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Oct 18, 2007
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Iraqi President Jalal Talabani Criticizes Syrian President Bashar Al-Assad for Supporting Turkish Military Action in Kurdistan

#1584 | 06:19
Source: Al-Arabiya Network (Dubai/Saudi Arabia)

Following are excerpts from an interview with Iraqi President Jalal Talabani, which aired on Al-Arabiya TV on October 18, 2007:

Jalal Talabani: True, the Kurdistan Workers Party [PKK] can be accused of carrying out terrorist operations from time to time, but what is the result? Would a military solution guarantee an end to this problem? We are convinced that it would not. Moreover, there is an important question... I believe it was a certain Turkish official who said: "The number of PKK members in Turkey is such-and-such, while in the Kandil Mountains [in Kurdistan], they number such-and-such." So let them get rid of the ones in their own territory, if they can. Maybe they can move around more easily in the Kurdistan province. My desire to avoid Turkish and Kurdish bloodshed and to protect the interests of Turkey and the Kurdish people makes me believe that a military solution to the PKK problem is futile.


First, I am proud of my long-standing relations with the Al-Assad family, especially with Eternal President Hafez Al-Assad, to whom we are greatly indebted, as we never forget. Throughout my term in office, I refrained from making any comment whatsoever about the Syrian position vis-à-vis Iraq, as you surely remember. I never participated in the Iraqi [media] campaign against Syria. This, however, is a very important point. It is true that our brother, Dr. Bashar Al-Assad, reassured us that he supports Iraqi independence, sovereignty, and territorial integrity, but this lies in contradiction to his approval of the violation of Iraqi sovereignty by foreign forces. [This behavior] contradicts the promises he made us. To be honest, at first I hesitated whether to comment, because I wasn't sure that this was true, but when I heard his statement with my own ears on Al-Jazeera and Al-Arabiya, I decided to express my deep regret at this position of his.


Interviewer: Mr. President, if there is a [Turkish] military operation, what will the Americans do?

Jalal Talabani: President Bush issued only a mild condemnation. It depends on where the Turkish military forces will carry out their operation. If they carry it out in the Kandil Mountains, far from civilians and without harming the Kurdish citizens, the [Americans] will merely issue a verbal condemnation and convey astonishment, but I do not believe that the Americans will allow the Turkish army to enter Kurdish cities, like Zakho, Dahuk, and so on, because it is their responsibility to maintain security in the region and in Iraq.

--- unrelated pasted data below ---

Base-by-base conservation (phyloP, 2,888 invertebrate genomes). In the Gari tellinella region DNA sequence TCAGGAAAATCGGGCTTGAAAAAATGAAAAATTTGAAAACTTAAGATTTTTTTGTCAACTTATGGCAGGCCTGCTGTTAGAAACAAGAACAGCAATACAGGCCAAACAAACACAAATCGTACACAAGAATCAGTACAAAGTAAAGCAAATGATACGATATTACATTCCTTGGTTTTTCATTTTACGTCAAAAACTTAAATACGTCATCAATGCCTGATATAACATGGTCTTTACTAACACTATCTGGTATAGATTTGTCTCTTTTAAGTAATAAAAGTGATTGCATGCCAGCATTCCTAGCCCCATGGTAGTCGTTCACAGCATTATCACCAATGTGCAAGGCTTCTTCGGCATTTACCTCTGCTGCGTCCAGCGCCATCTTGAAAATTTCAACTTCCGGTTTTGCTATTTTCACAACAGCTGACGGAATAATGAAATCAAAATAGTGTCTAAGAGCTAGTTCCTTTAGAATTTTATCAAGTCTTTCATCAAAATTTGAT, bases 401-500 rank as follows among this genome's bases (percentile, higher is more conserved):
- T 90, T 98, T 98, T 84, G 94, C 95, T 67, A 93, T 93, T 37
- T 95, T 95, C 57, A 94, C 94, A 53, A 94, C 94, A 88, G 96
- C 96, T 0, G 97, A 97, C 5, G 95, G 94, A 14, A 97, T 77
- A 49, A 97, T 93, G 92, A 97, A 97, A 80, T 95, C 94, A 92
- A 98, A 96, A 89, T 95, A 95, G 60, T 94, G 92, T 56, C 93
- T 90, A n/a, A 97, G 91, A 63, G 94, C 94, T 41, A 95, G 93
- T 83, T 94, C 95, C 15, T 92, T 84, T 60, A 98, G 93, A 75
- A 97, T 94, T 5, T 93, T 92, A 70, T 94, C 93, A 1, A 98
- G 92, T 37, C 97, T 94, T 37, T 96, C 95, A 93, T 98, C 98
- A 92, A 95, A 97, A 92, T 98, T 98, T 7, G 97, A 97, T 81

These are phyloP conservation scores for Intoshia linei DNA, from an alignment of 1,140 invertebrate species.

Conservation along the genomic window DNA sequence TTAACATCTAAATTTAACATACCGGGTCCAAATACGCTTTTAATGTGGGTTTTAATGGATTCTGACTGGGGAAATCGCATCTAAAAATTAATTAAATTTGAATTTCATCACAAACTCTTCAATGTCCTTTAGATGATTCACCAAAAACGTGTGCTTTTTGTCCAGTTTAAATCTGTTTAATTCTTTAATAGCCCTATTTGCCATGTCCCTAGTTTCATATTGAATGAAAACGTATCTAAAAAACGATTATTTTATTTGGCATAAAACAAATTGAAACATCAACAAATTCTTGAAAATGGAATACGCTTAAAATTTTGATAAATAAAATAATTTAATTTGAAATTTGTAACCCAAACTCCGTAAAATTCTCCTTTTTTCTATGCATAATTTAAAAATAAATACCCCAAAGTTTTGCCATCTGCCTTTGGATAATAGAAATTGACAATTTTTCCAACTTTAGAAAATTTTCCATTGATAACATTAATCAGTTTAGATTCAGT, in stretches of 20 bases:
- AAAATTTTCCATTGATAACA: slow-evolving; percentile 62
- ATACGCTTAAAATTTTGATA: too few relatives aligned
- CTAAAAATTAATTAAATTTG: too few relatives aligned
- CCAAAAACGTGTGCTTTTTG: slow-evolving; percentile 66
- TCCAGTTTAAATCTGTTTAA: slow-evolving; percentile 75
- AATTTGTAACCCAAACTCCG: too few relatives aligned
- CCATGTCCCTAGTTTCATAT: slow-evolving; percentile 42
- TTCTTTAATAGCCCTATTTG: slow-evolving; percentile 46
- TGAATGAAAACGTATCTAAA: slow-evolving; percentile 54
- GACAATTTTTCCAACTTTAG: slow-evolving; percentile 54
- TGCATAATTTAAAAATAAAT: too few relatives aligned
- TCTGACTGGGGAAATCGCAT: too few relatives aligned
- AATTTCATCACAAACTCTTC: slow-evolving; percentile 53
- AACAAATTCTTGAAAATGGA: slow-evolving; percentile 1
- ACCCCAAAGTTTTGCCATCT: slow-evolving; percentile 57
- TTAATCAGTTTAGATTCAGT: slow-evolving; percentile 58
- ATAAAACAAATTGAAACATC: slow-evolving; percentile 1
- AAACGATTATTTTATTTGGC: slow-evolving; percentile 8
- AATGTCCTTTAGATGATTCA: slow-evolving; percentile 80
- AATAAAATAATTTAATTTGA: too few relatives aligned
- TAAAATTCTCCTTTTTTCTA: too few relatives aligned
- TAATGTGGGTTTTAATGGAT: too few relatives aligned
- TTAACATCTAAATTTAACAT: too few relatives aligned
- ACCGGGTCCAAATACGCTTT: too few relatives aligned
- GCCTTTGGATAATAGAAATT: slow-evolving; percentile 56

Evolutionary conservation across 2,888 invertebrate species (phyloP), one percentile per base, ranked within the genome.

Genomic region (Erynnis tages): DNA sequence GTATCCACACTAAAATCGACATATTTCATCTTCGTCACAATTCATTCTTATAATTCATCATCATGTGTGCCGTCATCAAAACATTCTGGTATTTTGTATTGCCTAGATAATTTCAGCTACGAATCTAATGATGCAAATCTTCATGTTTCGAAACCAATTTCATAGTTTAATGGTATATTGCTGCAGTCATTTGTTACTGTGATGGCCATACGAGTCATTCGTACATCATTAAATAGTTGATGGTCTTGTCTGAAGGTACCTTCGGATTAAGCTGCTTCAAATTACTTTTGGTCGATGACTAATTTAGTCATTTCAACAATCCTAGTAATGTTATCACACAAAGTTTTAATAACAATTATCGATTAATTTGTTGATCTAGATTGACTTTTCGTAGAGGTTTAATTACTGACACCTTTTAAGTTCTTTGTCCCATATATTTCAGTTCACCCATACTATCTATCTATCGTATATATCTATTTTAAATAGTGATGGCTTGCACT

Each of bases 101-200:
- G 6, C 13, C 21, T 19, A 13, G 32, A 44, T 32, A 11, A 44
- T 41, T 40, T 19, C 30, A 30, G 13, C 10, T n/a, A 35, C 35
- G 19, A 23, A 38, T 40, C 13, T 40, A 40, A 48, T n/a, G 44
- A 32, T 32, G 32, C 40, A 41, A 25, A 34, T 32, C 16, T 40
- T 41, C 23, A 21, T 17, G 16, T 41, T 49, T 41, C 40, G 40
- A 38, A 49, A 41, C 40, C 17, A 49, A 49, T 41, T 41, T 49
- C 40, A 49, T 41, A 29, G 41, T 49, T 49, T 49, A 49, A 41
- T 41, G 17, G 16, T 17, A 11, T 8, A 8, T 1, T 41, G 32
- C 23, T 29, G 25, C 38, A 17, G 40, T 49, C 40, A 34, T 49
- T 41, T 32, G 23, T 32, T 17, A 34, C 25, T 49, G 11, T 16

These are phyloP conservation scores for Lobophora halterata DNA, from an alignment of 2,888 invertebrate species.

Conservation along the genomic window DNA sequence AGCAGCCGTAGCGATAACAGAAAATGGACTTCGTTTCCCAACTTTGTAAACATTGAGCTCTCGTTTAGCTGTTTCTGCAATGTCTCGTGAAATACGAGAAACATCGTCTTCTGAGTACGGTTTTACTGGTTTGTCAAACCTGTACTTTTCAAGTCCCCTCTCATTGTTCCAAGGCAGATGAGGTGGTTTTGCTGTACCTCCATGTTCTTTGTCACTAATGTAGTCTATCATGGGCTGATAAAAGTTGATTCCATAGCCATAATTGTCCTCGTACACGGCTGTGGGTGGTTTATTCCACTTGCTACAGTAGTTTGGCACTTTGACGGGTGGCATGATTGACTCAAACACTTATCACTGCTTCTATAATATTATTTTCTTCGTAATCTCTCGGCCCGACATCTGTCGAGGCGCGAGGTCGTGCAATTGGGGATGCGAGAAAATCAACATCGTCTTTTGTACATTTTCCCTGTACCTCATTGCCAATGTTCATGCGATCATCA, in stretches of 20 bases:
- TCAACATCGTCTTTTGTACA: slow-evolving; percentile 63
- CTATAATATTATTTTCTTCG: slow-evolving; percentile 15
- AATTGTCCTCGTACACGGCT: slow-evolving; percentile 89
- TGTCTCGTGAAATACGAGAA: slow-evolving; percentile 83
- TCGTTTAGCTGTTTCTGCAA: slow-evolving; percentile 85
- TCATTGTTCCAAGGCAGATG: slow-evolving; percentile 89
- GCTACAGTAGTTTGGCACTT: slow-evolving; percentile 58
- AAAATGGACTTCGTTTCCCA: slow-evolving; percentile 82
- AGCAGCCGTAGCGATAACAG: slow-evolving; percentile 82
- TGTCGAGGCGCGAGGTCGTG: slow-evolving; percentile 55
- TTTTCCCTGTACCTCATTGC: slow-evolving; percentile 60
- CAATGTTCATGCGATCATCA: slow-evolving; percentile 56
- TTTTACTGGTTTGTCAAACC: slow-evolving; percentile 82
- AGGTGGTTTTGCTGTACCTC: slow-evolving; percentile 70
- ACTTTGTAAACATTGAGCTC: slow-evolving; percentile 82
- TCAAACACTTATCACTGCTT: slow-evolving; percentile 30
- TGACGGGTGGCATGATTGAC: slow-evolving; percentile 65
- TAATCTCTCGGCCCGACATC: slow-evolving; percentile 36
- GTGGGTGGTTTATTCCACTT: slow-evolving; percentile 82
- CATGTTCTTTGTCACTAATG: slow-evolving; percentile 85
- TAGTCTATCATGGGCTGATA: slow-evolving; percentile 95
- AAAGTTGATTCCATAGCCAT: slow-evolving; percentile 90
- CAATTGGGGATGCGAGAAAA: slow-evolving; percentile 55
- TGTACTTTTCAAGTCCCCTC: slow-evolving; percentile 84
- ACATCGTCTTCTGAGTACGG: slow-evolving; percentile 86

I think the policy of the Turkish government is not to destroy... When I say "Turkish government," I mean the government of Recep Tayyip Erdo&3287;an. It is not his policy to destroy the federalism of Kurdistan. Iran officially recognized the federalization of Kurdistan, when it officially invited brother Nechirvan Barazani, the prime minister of Kurdistan, who visited Tehran in his capacity of prime minister of Kurdistan. Apart from Iraq, the Iranian Republic is the only country in the region to recognize the Kurdistan province. Therefore, I do not believe the two countries will wage a war in an effort to put an end to this federalism.

Interviewer: Mr. President, you keep talking about "federalism." Who, apart from the Kurds, wants this federalism?

Jalal Talabani: The 12 million Iraqis who voted for the Iraqi constitution. Article One of the Iraqi constitution declares that Iraq is a federal, democratic, independent, and united state. But this article is marginal in the constitution. It is not marginal. It is the first article in the Iraqi constitution.


As I said, the vast majority of the Iraqi people support the federalism.

Interviewer: Even the Sunni Arabs?

Jalal Talabani: We'll get to the Sunni Arabs. The vast majority of the Shiite Arabs support it, all the Christians support it, and all the Kurds support it. Some of the Sunni Arab brothers support it, the secular Sunni Arabs support it, as well as some other forces. Even the Iraqi Islamic Party is not against the federalism of Kurdistan. The Sunni Arab brothers who oppose the federalism are, in fact, against the federalism in the south, which they call "sectarian federalism." The federalism of Kurdistan enjoys the consensus of all active political forces in Iraqi society.


I don't think there will be an immediate withdrawal from Iraq. Even if Hillary Clinton eventually becomes president, and the Democratic Party comes to power, there will not be an immediate withdrawal from Iraq. Perhaps there will be a new policy regarding the deployment of forces, the training of the Iraqi army, the transfer of responsibility for security over to the Iraqi forces, and gradual withdrawal. America does not intend to withdraw immediately, but will gradually do so. During this visit to America, I met dozens of Congressmen. They were of both parties and held different opinions, but they all told me that there would be no immediate withdrawal from Iraq, as they considered this to be a disaster, and that they believed in gradual withdrawal.

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